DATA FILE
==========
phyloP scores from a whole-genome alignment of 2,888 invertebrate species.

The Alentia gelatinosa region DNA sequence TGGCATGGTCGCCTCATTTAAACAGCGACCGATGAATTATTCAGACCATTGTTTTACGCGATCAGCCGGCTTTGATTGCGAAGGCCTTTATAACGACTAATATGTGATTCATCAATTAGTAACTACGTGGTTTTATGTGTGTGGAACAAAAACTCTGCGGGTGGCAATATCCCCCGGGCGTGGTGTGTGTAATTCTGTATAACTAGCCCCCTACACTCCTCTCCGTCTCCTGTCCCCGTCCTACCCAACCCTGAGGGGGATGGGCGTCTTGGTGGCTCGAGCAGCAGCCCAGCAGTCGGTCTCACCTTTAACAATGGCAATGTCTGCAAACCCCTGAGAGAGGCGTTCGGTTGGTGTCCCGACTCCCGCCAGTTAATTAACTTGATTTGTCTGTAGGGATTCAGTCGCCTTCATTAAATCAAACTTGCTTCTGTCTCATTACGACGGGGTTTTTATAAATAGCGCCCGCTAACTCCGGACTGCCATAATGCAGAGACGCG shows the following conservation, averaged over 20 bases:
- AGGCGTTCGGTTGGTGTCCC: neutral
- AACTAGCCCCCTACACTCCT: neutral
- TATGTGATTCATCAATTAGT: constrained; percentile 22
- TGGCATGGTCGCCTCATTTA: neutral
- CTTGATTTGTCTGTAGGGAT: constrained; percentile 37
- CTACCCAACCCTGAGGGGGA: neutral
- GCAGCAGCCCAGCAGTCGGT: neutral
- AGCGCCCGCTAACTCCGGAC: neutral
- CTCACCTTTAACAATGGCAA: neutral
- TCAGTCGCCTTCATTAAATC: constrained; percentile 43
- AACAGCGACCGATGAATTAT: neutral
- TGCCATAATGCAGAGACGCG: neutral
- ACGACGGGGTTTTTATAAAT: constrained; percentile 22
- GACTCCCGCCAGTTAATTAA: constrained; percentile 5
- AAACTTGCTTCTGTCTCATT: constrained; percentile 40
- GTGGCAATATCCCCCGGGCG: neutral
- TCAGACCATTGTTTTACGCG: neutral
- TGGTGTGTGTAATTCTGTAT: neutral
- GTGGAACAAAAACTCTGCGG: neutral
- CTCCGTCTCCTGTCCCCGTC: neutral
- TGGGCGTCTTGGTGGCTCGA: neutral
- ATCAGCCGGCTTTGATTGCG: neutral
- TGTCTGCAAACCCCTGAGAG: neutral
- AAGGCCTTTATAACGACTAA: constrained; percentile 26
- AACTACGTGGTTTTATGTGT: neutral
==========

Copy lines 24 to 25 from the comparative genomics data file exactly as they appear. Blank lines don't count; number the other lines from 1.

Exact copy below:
- ATCAGCCGGCTTTGATTGCG: neutral
- TGTCTGCAAACCCCTGAGAG: neutral